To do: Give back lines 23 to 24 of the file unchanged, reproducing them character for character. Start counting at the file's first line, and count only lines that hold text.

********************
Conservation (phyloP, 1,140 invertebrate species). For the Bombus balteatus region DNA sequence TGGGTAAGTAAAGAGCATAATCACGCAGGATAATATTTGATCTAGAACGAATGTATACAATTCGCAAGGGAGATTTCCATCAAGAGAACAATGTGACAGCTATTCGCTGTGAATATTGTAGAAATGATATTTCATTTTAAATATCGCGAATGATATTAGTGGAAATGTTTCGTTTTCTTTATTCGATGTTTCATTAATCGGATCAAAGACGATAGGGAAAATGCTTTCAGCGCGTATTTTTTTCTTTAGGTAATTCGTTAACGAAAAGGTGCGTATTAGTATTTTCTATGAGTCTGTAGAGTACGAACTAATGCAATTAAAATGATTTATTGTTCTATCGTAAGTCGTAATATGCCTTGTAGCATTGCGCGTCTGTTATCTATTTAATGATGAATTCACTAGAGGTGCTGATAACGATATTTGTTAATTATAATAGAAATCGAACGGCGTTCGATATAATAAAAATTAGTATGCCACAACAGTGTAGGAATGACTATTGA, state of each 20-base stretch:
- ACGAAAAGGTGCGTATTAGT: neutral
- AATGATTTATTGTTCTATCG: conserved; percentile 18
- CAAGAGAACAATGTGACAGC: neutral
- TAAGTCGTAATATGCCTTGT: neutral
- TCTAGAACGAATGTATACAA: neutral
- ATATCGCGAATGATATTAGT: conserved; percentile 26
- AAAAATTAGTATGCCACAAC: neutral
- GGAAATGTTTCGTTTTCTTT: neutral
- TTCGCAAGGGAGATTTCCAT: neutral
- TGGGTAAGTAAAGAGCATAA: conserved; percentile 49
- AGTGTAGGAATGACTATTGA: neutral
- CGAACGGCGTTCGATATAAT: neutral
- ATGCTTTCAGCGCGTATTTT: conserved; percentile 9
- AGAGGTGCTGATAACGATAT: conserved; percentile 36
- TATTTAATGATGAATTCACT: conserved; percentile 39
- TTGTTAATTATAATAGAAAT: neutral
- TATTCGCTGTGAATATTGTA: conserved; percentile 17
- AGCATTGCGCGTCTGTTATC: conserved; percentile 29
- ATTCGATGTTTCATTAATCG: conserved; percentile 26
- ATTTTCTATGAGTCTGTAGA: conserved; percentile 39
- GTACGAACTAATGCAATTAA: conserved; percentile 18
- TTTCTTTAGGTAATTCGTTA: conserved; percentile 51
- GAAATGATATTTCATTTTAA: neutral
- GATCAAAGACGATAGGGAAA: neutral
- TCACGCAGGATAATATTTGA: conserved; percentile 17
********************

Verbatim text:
- TTTCTTTAGGTAATTCGTTA: conserved; percentile 51
- GAAATGATATTTCATTTTAA: neutral